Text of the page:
The Minnesota Department of Revenue and the Minnesota Department of Public Service have released a study finding that electric and natural gas utilities pay higher taxes in certain categories than in other states in the region, which could put Minnesota at a disadvantage as the utility industry becomes increasingly competitive.
The study, mandated by the 1996 state Legislature, finds that in addition to paying high real estate taxes, utilities also pay personal property taxes on machinery and equipment. However, in 1996, Gov. Carlson signed a law granting reductions in the personal property taxes paid on machinery and equipment installed in new or existing electric power generation facilities that meet certain efficiency standards.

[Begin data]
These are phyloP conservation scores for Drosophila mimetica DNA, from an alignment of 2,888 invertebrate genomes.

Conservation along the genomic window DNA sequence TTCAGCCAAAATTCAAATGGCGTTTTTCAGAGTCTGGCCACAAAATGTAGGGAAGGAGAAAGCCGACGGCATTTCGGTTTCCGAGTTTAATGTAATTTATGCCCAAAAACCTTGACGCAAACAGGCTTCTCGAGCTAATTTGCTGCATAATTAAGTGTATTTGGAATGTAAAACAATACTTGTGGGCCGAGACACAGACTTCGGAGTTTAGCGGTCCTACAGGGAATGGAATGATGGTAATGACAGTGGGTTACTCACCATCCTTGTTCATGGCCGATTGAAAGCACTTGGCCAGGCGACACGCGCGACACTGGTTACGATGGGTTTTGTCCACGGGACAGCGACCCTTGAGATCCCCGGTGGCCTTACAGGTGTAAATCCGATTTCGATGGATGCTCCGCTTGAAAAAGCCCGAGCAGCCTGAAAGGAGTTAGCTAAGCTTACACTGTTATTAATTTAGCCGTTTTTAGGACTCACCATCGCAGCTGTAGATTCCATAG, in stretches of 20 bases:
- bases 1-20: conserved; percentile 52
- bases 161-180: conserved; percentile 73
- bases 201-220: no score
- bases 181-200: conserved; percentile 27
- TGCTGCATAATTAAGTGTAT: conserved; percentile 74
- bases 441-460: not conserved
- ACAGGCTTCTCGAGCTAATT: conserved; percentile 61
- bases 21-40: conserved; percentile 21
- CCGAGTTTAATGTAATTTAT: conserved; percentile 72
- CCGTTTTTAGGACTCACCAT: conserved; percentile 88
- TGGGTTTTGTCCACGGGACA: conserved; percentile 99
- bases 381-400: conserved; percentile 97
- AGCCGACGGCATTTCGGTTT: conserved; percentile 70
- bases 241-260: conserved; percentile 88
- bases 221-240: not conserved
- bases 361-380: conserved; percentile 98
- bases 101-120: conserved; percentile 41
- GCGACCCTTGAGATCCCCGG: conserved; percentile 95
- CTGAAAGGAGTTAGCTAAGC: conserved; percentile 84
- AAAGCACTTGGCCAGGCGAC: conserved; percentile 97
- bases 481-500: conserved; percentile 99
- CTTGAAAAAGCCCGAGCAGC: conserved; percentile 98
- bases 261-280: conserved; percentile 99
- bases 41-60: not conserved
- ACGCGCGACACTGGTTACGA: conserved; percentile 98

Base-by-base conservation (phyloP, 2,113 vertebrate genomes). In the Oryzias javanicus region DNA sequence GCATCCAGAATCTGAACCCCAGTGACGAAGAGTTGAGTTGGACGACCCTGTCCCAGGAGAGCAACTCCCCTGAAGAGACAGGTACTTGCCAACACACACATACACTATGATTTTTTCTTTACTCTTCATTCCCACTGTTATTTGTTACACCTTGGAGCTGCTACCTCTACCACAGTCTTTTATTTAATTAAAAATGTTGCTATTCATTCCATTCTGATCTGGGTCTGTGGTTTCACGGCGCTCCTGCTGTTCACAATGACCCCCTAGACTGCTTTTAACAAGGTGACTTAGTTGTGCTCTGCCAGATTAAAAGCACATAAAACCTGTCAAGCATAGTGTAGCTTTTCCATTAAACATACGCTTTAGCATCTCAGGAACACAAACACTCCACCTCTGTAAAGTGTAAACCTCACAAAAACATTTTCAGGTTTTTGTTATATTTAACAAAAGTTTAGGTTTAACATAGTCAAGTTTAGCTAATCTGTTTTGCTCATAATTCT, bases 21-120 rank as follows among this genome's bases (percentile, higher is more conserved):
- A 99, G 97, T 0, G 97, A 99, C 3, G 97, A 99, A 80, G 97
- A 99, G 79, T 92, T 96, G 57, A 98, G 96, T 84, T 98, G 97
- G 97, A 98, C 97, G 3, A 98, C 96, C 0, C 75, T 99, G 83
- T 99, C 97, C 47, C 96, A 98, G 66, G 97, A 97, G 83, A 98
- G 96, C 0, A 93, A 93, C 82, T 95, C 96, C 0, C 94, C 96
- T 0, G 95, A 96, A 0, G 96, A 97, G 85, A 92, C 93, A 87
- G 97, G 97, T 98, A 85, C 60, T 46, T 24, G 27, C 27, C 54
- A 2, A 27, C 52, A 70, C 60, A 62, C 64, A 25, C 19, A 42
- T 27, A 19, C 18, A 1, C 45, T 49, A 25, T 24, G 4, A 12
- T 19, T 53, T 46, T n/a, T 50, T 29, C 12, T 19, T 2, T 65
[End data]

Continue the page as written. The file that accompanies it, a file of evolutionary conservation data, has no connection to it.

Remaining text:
"We can expect that in the near future consumers will be able to choose their utility company," said Revenue Commissioner Jim Girard. "With the arrival of competitive pricing, issues raised by Minnesota's current tax structure will become much more
important." (em LB t
Lori A. Burkhart is associate legal editor, and Joseph F. Schuler, Jr. associate editor, of PUBLIC UTILITIES FORTNIGHTLY.
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